Penn. lawmaker blocked from DOMA speech because of “God’s law”

Sims' remarks "ultimately were just open rebellion against what the word of God has said," said one Republican

Topics: Pennsylvania, brian sims, Democrats, DoMA, Same-sex marriage,

Penn. lawmaker blocked from DOMA speech because of "God's law"State Rep. Brian Sims, D-Penn.(Credit: Facebook/RepBrianSims)

State Rep. Brian Sims, a Pennsylvania Democrat, was blocked by conservatives from speaking on the House floor about the Supreme Court’s DOMA decision, which one Republican explained was because Sims would be violating “God’s law.”

WHYY-FM reports that Sims, who is the state’s first openly gay lawmaker, was prevented from speaking about the decision to overturn the Defense of Marriage Act via a procedural move. ”I wasn’t planning on chastising anybody. I wasn’t planning on discussing how far we have to come in Pennsylvania or that we really have no civil rights in Pennsylvania,” Sims said. “It was really just going to limit my comments to how important the cases were.”



Rep. Daryl Metcalfe, one of the Republican lawmakers who blocked Sims, explained his reasoning to WHYY: ”I did not believe that as a member of that body that I should allow someone to make comments such as he was preparing to make that ultimately were just open rebellion against what the word of God has said, what God has said, and just open rebellion against God’s law.”

In response, Sims asked House Speaker Sam Smith, also a Republican, to reprimand Metcalfe. ”I can’t call anyone a bigot, a homophobe or racist. But language used against me does not live up to the standards of this body,” Sims said, according to Philly.com.

Jillian Rayfield is an Assistant News Editor for Salon, focusing on politics. Follow her on Twitter at @jillrayfield or email her at jrayfield@salon.com.

More Related Stories

Featured Slide Shows

  • Share on Twitter
  • Share on Facebook
  • 1 of 11
  • Close
  • Fullscreen
  • Thumbnails

    "Roman Candle" turns 20: Secrets of Elliott Smith's accidental masterpiece (slideshow)

    Elliott and the friends with whom he recorded in middle school in Texas (photo courtesy of Dan Pickering)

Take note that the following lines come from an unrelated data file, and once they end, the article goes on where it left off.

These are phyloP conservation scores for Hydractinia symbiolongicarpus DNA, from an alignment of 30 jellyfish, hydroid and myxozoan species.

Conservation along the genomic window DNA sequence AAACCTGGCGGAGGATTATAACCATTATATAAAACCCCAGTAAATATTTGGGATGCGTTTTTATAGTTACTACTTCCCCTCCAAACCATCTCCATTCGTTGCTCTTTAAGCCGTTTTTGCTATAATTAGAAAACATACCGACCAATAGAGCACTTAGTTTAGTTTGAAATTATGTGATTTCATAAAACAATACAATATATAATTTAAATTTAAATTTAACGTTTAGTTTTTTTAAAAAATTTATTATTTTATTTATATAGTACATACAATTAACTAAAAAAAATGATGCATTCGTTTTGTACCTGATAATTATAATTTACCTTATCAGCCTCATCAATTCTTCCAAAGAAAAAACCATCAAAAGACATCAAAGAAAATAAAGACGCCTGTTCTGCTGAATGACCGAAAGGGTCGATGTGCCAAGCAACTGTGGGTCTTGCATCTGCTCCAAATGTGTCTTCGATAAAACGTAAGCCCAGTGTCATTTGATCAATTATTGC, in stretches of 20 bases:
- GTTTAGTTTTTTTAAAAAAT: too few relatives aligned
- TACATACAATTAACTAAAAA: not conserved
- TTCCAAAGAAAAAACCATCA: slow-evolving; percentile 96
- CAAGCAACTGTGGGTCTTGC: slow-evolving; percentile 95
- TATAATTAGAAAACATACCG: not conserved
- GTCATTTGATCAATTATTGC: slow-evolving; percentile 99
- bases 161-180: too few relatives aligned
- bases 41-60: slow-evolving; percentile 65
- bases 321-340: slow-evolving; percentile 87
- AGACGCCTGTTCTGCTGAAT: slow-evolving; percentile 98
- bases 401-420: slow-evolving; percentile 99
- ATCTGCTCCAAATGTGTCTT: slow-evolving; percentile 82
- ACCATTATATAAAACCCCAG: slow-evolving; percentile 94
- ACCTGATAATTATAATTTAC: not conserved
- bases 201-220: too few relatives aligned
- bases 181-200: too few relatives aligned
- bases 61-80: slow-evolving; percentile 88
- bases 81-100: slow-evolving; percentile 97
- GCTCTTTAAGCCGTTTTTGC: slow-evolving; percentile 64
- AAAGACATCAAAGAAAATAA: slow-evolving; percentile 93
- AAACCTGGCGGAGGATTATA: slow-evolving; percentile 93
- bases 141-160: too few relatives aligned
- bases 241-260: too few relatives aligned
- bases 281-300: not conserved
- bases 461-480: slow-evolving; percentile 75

"Roman Candle" turns 20: Secrets of Elliott Smith's accidental masterpiece (slideshow)

    Heatmiser publicity shot (L-R: Tony Lash, Brandt Peterson, Neil Gust, Elliott Smith) (photo courtesy of JJ Gonson photography)

    "Roman Candle" turns 20: Secrets of Elliott Smith's accidental masterpiece (slideshow)

    Elliott and JJ Gonson (photo courtesy of JJ Gonson photography)

    "Roman Candle" turns 20: Secrets of Elliott Smith's accidental masterpiece (slideshow)

    "Stray" 7-inch, Cavity Search Records (photo courtesy of JJ Gonson photography)

    "Roman Candle" turns 20: Secrets of Elliott Smith's accidental masterpiece (slideshow)

    Elliott's Hampshire College ID photo, 1987

    "Roman Candle" turns 20: Secrets of Elliott Smith's accidental masterpiece (slideshow)

    Elliott with "Le Domino," the guitar he used on "Roman Candle" (courtesy of JJ Gonson photography)

    "Roman Candle" turns 20: Secrets of Elliott Smith's accidental masterpiece (slideshow)

    Full "Roman Candle" record cover (courtesy of JJ Gonson photography)

    "Roman Candle" turns 20: Secrets of Elliott Smith's accidental masterpiece (slideshow)

    Elliott goofing off in Portland (courtesy of JJ Gonson photography)

    "Roman Candle" turns 20: Secrets of Elliott Smith's accidental masterpiece (slideshow)

    Heatmiser (L-R: Elliott Smith, Neil Gust, Tony Lash, Brandt Peterson)(courtesy of JJ Gonson photography)

    "Roman Candle" turns 20: Secrets of Elliott Smith's accidental masterpiece (slideshow)

    The Greenhouse Sleeve -- Cassette sleeve from Murder of Crows release, 1988, with first appearance of Condor Avenue (photo courtesy of Glynnis Fawkes)

  • Recent Slide Shows

Comments

Loading Comments...